Israeli Bitcoin investors are unable to pay taxes due to regulatory problems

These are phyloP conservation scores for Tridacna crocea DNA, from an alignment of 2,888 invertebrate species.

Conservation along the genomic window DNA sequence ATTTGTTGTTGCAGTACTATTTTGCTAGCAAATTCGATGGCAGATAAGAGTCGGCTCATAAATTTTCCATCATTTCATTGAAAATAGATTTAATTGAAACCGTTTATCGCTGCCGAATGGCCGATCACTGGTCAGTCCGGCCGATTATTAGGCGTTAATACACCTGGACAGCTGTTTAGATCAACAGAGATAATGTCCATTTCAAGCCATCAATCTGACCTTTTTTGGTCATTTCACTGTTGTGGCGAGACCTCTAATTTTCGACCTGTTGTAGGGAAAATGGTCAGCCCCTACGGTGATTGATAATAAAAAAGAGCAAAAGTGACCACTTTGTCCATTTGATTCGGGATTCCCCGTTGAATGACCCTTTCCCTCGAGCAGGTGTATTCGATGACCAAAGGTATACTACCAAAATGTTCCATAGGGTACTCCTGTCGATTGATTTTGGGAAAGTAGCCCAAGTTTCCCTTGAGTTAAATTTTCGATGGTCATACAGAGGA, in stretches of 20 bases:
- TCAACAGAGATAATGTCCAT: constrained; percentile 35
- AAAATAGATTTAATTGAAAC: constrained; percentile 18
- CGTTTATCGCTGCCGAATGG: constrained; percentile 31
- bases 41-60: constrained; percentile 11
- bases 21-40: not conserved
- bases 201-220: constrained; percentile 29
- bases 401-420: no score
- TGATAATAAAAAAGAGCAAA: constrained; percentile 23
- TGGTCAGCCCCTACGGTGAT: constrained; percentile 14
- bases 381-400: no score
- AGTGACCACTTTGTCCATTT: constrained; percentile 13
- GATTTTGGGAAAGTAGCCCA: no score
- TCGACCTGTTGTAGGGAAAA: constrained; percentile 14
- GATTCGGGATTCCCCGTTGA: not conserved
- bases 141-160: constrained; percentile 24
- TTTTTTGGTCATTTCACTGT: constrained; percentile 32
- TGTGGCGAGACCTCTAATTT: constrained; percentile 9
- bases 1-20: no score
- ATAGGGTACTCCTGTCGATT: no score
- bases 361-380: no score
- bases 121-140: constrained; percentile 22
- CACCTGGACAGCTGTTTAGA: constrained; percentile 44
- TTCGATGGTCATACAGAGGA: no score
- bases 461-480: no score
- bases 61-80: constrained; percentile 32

At the end of 2017, Ron Gross's bank Hapoalim began to refuse to allow it to deposit bitcoin profits into its accounts. This means that its profits (converted into US dollars) are stranded in Swiss banks and cannot reach Israel. Since there is no Shekel to pay the tax bill, the tax authorities have a lien on his Hapoalim account, on his home or even on a motorcycle. Thereafter, the lien of his bank account was cancelled. He is ineffective after contacting the tax bureau or bank. The Israeli tax authorities have learned that bitcoin and other digital currency revenues are about 300 million shekels (about $86 million) in unpaid taxes, and the figures may be higher. The tax authorities do not believe that Bitcoin and other digital currencies are currencies, impose a 25% capital gains tax on personal trading profits, and impose a corporate tax rate of 47% on companies.